There are no vaccines or cures for dengue, known as “break-bone fever,” or chikungunya, so painful it causes contortions. While U.S. cases remain rare for now, they have been rapidly spread throughout the Caribbean and Central America. But Aedes aegypti, whose biting females spread these diseases, have evolved to resist four of the six insecticides used to kill them.
Enter Oxitec, a British biotech firm that patented a method of breeding Aedes aegypti with fragments of genes from the herpes simplex virus and E. coli bacteria as well as coral and cabbage. This synthetic DNA is commonly used in laboratory science and is thought to pose no significant risks to other animals, but it kills mosquito larvae.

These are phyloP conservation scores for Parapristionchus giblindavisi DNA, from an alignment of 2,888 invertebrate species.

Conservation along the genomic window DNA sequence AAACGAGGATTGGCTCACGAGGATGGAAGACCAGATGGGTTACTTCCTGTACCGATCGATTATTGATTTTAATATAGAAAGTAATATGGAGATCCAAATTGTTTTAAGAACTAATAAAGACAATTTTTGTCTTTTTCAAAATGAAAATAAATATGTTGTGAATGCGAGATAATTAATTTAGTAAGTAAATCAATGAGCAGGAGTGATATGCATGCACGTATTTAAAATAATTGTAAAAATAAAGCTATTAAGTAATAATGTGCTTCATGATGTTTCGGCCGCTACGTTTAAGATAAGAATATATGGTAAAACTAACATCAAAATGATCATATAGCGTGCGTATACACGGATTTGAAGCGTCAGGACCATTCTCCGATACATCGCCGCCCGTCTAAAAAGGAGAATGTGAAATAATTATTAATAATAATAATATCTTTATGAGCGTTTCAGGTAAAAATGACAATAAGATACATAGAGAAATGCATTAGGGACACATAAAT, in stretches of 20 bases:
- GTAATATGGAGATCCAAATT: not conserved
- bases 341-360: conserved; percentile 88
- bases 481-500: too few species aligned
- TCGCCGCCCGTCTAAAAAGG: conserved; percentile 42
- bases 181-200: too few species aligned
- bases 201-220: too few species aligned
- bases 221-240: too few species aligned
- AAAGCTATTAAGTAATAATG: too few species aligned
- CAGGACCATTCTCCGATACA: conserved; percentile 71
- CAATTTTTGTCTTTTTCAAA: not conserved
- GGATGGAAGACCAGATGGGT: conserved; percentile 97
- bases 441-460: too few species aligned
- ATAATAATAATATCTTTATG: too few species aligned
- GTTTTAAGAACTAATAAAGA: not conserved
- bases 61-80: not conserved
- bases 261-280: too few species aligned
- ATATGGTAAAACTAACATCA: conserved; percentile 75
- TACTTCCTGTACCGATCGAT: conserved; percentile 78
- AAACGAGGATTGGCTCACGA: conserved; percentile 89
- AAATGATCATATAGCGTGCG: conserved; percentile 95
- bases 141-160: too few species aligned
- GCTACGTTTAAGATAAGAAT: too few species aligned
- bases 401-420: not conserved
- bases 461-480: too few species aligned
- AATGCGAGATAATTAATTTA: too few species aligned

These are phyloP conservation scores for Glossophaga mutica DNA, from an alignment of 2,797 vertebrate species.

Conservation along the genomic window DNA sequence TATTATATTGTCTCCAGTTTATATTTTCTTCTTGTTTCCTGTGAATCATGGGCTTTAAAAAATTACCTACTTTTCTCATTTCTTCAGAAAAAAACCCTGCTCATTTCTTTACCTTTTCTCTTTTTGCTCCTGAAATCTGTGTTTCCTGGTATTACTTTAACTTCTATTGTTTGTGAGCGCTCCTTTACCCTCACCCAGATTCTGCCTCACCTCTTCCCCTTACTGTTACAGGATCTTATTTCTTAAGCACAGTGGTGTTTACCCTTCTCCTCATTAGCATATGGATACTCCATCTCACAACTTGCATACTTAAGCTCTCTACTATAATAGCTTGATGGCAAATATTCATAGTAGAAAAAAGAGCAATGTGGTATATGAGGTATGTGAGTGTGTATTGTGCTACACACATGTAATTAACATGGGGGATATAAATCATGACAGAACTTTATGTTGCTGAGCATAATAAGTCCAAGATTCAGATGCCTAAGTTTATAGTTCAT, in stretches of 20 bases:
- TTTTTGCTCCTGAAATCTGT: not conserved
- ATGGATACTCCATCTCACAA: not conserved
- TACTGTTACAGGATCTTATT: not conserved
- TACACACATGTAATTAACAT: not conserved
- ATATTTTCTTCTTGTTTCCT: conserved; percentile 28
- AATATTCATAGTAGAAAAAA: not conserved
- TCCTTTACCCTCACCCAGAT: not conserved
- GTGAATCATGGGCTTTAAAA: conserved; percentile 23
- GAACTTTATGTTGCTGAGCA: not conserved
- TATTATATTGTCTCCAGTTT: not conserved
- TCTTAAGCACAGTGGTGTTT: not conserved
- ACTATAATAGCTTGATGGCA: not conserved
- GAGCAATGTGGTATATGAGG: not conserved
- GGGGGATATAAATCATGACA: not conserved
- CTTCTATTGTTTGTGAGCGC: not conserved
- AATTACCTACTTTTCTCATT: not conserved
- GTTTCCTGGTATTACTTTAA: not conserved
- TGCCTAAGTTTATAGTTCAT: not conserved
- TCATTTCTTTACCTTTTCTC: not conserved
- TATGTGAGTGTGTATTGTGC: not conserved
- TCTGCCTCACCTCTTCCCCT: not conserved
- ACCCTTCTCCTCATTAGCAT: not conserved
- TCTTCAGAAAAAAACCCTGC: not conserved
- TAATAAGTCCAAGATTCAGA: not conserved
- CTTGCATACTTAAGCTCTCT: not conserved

Oxitec’s lab workers manually remove modified females, aiming to release only males, which don’t bite for blood like females do. The modified males then mate with wild females whose offspring die, reducing the population. Oxitec has built a breeding lab in Marathon and hopes to release its mosquitoes in a Key West neighborhood this spring